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Indians of Montana > Spokane Indians

Alternate names: Spokan

Spokane
Spokan Indians on-the-move.jpg
Population
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Regions with significant populations
Ancestral Homelands: The Spokane Tribe is primarily associated with eastern Washington and northern Idaho.

Descendants:
Colville Reservation and the Spokane Reservation

Status

Federally recognized

Linguistic Group

not yet researched

Cultural Group

not yet researched

Other Related Ethnic Groups

Palouse and others


Contents

Tribal Headquarters

Spokane Tribe of Indians
P.O. BOX 100
Wellpinit, WA 99040
Ph. 1-509-458-6500

History

The American Board of Commissioners for Foreign Missions sent missionaries to the tribe in the mid 1800s. They established the Tshimakain Mission.

Smallpox and measles epidemics depopulated the tribes in the years 1782 and in 1847.

Emigration on the Oregon Trail caused conflict with the tribe as the trail went through their lands.

At the battle at Te-hots-Ne-Mah, in which U.S. troops under the command of Colonel Steptoe battled the Spokane, Palouse, Coeur d'Alene, Columbia River, Colville Calispel and Spokane Indian tribes, the tribes were defeated.

The Lower Spokanes moved to the Spokane Reservation in 1877.

The Spokane Reservation was established in 1881, and when the army abanded Fort Spokane, the tribe utilized the old fort as a school.

The tribe has divided into Upper, Middle, and Lower Spokane bands/groups. The Upper and Middle Spokanes moved to the Colville Flathead Reservation in 1887.

Brief Timeline

  • 1782: smallpox epidemic
  • 1838-1848: the American Board of Commissioners for Foreign Missions sent missionaries among the tribe. The Tshimakain Mission was established
  • 1843- ----: Oregon Trail
  • 1847: measles epidemic
  • 1858: Colonel Steptoe battled the Spokane, Palouse, Coeur d'Alene, Yakama and other tribes at Te-hots-Ne-Mah
  • 1858: Battle of Four Lakes, Colonel Wright fought with the Coeur d'Alene, Columbia River, Colville, Kalispel and Spokane Indians; the Indians were defeated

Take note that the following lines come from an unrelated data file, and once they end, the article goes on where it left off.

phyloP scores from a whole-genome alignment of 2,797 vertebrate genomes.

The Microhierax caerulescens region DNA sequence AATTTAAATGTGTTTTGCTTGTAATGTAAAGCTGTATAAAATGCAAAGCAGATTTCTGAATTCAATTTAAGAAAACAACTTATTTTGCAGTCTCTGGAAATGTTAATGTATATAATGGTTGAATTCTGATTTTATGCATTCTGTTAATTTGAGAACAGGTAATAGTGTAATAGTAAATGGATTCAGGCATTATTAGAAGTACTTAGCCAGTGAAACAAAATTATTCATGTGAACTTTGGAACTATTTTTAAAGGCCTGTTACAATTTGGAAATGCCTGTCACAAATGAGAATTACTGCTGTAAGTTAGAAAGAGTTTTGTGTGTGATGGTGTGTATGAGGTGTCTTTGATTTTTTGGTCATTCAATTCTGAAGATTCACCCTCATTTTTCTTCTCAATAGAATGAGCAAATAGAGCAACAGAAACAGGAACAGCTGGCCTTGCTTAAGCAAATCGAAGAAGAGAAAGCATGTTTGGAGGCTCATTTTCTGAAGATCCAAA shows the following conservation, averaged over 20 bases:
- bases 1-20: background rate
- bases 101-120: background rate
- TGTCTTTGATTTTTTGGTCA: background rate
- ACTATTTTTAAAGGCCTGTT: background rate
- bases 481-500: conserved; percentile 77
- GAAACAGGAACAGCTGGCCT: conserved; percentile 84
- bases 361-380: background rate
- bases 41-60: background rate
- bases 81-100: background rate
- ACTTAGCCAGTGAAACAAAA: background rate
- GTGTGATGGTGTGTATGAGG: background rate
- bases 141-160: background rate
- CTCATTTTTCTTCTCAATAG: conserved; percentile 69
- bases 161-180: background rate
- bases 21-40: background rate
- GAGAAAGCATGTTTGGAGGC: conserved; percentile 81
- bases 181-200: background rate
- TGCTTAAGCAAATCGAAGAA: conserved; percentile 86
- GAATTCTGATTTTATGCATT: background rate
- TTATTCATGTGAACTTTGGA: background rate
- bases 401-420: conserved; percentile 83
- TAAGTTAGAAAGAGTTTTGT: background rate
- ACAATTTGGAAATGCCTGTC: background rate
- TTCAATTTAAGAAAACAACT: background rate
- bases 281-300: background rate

• 1881: Spokane Reservation is established
  • 1896: U.S. Army abandoned Fort Spokane; the tribe established a boarding school there.
  • 1906: Indian Agents alloted land to 651 Spokan tribal members
  • 1951: 1st constitution and bylaws for the Spokane Tribe of Spokane Reservation in Wellpinit, Washington
  • 1980: The Commissioner of Indian Affairs ratified a constitution and bylaws for the Spokane Tribe of the Spokane Reservation in Wellpinit, Washington

Additional References to the History of the Tribe

Records

Agencies:

The following agencies of the Bureau of Indian Affairs had jurisdiction over the Spokane for the time periods indicated. BIA agencies were responsible to keep such records as census rolls, allotment (land) records, annuity rolls, school records, correspondence, and other records of individual Indians under their jurisdiction. For details, see the page for the respective agency.

Census Records

The Bureau of Indian Affairs compiled annual Indian Census Rolls on many of the reservations from 1885 to 1940. They list the names of individuals, their age, and other details about each person enumerated. For more information about these records, click here.

The following table lists the census rolls for the Spokane Indians:

Agency

Location of

Original Records

Post-1885 Census

M595 RG 75 Rolls -- 692 Rolls

Roll Number

FHL

Film

Number

Colville Agency, 1865-1952 Seattle - FHL Films: 574208-574215
Spokane Agency, 1885-1950 Seattle 49-56, 546 FHL Film 583005


Enrollment Records

In 1905, the Commissioner of Indian Affairs assigned Special Agent Thomas Downs to investigate the enrollment of the Indians of the Flathead Reservation. The National Archives has microfilmed the resulting documents as their Microcopy M1350, consisting of 3 rolls of microfilm. These records are available at the National Archives and their Regional Archives, and at other research institutions, including the Family History Library in Salt Lake City. The records include census rolls for 1903, 1905, and 1908, as well as applications for enrollment and Agent Downs' field notes. It includes members of all tribes then living on the Flathead Reservation, including the Flathead, Kootenai, Pend d'Oreille, Kalispel, and Spokane tribes.